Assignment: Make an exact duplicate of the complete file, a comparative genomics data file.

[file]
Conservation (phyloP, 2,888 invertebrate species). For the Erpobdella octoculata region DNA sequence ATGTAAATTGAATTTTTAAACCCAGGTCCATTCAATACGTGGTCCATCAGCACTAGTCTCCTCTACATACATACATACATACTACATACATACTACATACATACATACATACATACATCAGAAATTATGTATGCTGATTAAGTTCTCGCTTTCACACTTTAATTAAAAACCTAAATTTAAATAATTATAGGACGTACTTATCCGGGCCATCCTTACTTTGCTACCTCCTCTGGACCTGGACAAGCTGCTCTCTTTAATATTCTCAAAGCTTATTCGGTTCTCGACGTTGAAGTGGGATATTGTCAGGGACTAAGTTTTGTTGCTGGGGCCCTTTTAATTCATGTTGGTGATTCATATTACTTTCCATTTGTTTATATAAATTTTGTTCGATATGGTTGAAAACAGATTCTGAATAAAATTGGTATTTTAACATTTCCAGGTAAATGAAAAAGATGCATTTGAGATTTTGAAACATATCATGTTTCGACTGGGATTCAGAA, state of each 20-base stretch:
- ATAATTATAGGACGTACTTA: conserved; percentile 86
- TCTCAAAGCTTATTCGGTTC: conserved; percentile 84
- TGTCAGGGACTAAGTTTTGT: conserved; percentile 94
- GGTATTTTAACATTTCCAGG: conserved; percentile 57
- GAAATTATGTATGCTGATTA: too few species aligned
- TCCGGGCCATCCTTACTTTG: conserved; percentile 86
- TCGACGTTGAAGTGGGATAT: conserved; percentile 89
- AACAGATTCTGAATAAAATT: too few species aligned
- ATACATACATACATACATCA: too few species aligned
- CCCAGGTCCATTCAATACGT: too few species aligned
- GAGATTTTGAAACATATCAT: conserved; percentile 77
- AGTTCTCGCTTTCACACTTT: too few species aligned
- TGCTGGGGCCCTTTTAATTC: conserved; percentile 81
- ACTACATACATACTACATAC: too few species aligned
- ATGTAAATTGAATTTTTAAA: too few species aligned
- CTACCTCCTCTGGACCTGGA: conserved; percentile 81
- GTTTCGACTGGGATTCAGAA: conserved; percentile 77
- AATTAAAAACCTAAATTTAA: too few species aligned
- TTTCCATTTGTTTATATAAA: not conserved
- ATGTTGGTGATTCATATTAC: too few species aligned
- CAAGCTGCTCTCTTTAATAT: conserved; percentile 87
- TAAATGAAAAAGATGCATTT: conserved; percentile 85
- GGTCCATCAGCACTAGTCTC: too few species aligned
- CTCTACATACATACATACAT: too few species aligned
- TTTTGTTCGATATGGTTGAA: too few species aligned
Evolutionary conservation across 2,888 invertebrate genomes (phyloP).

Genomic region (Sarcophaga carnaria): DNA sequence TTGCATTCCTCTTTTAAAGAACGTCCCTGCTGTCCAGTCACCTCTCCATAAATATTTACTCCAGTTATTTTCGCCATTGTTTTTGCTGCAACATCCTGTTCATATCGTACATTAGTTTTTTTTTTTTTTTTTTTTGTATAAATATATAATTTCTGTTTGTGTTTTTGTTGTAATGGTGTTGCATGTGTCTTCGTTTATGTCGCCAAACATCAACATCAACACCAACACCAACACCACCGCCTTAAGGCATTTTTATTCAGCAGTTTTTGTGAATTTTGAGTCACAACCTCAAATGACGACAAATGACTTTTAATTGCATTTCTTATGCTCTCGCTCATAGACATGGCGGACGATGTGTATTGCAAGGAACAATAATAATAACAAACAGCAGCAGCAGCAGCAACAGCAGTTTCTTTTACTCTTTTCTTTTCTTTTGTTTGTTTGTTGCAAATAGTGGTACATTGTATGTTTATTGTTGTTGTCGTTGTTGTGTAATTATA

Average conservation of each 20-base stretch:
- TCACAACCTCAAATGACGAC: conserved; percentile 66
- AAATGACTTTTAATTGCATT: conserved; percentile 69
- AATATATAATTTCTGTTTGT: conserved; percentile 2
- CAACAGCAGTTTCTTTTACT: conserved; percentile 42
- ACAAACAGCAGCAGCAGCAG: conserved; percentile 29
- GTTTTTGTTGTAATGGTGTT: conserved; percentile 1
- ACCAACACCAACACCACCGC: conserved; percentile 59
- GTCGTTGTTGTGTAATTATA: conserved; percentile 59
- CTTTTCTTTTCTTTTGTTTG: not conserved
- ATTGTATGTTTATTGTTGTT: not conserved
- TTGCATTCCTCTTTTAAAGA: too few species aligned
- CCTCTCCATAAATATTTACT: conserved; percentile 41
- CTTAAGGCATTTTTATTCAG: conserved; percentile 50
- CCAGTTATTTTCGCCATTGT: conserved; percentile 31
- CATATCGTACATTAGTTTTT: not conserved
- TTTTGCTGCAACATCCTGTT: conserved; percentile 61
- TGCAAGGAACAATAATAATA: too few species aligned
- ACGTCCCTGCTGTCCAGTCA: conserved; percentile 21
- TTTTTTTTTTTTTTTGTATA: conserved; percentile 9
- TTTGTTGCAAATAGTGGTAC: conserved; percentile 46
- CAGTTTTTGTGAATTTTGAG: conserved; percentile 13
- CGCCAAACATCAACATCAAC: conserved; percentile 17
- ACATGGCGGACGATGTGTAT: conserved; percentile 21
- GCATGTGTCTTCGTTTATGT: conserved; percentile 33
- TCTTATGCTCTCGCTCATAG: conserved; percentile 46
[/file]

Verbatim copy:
Conservation (phyloP, 2,888 invertebrate species). For the Erpobdella octoculata region DNA sequence ATGTAAATTGAATTTTTAAACCCAGGTCCATTCAATACGTGGTCCATCAGCACTAGTCTCCTCTACATACATACATACATACTACATACATACTACATACATACATACATACATACATCAGAAATTATGTATGCTGATTAAGTTCTCGCTTTCACACTTTAATTAAAAACCTAAATTTAAATAATTATAGGACGTACTTATCCGGGCCATCCTTACTTTGCTACCTCCTCTGGACCTGGACAAGCTGCTCTCTTTAATATTCTCAAAGCTTATTCGGTTCTCGACGTTGAAGTGGGATATTGTCAGGGACTAAGTTTTGTTGCTGGGGCCCTTTTAATTCATGTTGGTGATTCATATTACTTTCCATTTGTTTATATAAATTTTGTTCGATATGGTTGAAAACAGATTCTGAATAAAATTGGTATTTTAACATTTCCAGGTAAATGAAAAAGATGCATTTGAGATTTTGAAACATATCATGTTTCGACTGGGATTCAGAA, state of each 20-base stretch:
- ATAATTATAGGACGTACTTA: conserved; percentile 86
- TCTCAAAGCTTATTCGGTTC: conserved; percentile 84
- TGTCAGGGACTAAGTTTTGT: conserved; percentile 94
- GGTATTTTAACATTTCCAGG: conserved; percentile 57
- GAAATTATGTATGCTGATTA: too few species aligned
- TCCGGGCCATCCTTACTTTG: conserved; percentile 86
- TCGACGTTGAAGTGGGATAT: conserved; percentile 89
- AACAGATTCTGAATAAAATT: too few species aligned
- ATACATACATACATACATCA: too few species aligned
- CCCAGGTCCATTCAATACGT: too few species aligned
- GAGATTTTGAAACATATCAT: conserved; percentile 77
- AGTTCTCGCTTTCACACTTT: too few species aligned
- TGCTGGGGCCCTTTTAATTC: conserved; percentile 81
- ACTACATACATACTACATAC: too few species aligned
- ATGTAAATTGAATTTTTAAA: too few species aligned
- CTACCTCCTCTGGACCTGGA: conserved; percentile 81
- GTTTCGACTGGGATTCAGAA: conserved; percentile 77
- AATTAAAAACCTAAATTTAA: too few species aligned
- TTTCCATTTGTTTATATAAA: not conserved
- ATGTTGGTGATTCATATTAC: too few species aligned
- CAAGCTGCTCTCTTTAATAT: conserved; percentile 87
- TAAATGAAAAAGATGCATTT: conserved; percentile 85
- GGTCCATCAGCACTAGTCTC: too few species aligned
- CTCTACATACATACATACAT: too few species aligned
- TTTTGTTCGATATGGTTGAA: too few species aligned
Evolutionary conservation across 2,888 invertebrate genomes (phyloP).

Genomic region (Sarcophaga carnaria): DNA sequence TTGCATTCCTCTTTTAAAGAACGTCCCTGCTGTCCAGTCACCTCTCCATAAATATTTACTCCAGTTATTTTCGCCATTGTTTTTGCTGCAACATCCTGTTCATATCGTACATTAGTTTTTTTTTTTTTTTTTTTTGTATAAATATATAATTTCTGTTTGTGTTTTTGTTGTAATGGTGTTGCATGTGTCTTCGTTTATGTCGCCAAACATCAACATCAACACCAACACCAACACCACCGCCTTAAGGCATTTTTATTCAGCAGTTTTTGTGAATTTTGAGTCACAACCTCAAATGACGACAAATGACTTTTAATTGCATTTCTTATGCTCTCGCTCATAGACATGGCGGACGATGTGTATTGCAAGGAACAATAATAATAACAAACAGCAGCAGCAGCAGCAACAGCAGTTTCTTTTACTCTTTTCTTTTCTTTTGTTTGTTTGTTGCAAATAGTGGTACATTGTATGTTTATTGTTGTTGTCGTTGTTGTGTAATTATA

Average conservation of each 20-base stretch:
- TCACAACCTCAAATGACGAC: conserved; percentile 66
- AAATGACTTTTAATTGCATT: conserved; percentile 69
- AATATATAATTTCTGTTTGT: conserved; percentile 2
- CAACAGCAGTTTCTTTTACT: conserved; percentile 42
- ACAAACAGCAGCAGCAGCAG: conserved; percentile 29
- GTTTTTGTTGTAATGGTGTT: conserved; percentile 1
- ACCAACACCAACACCACCGC: conserved; percentile 59
- GTCGTTGTTGTGTAATTATA: conserved; percentile 59
- CTTTTCTTTTCTTTTGTTTG: not conserved
- ATTGTATGTTTATTGTTGTT: not conserved
- TTGCATTCCTCTTTTAAAGA: too few species aligned
- CCTCTCCATAAATATTTACT: conserved; percentile 41
- CTTAAGGCATTTTTATTCAG: conserved; percentile 50
- CCAGTTATTTTCGCCATTGT: conserved; percentile 31
- CATATCGTACATTAGTTTTT: not conserved
- TTTTGCTGCAACATCCTGTT: conserved; percentile 61
- TGCAAGGAACAATAATAATA: too few species aligned
- ACGTCCCTGCTGTCCAGTCA: conserved; percentile 21
- TTTTTTTTTTTTTTTGTATA: conserved; percentile 9
- TTTGTTGCAAATAGTGGTAC: conserved; percentile 46
- CAGTTTTTGTGAATTTTGAG: conserved; percentile 13
- CGCCAAACATCAACATCAAC: conserved; percentile 17
- ACATGGCGGACGATGTGTAT: conserved; percentile 21
- GCATGTGTCTTCGTTTATGT: conserved; percentile 33
- TCTTATGCTCTCGCTCATAG: conserved; percentile 46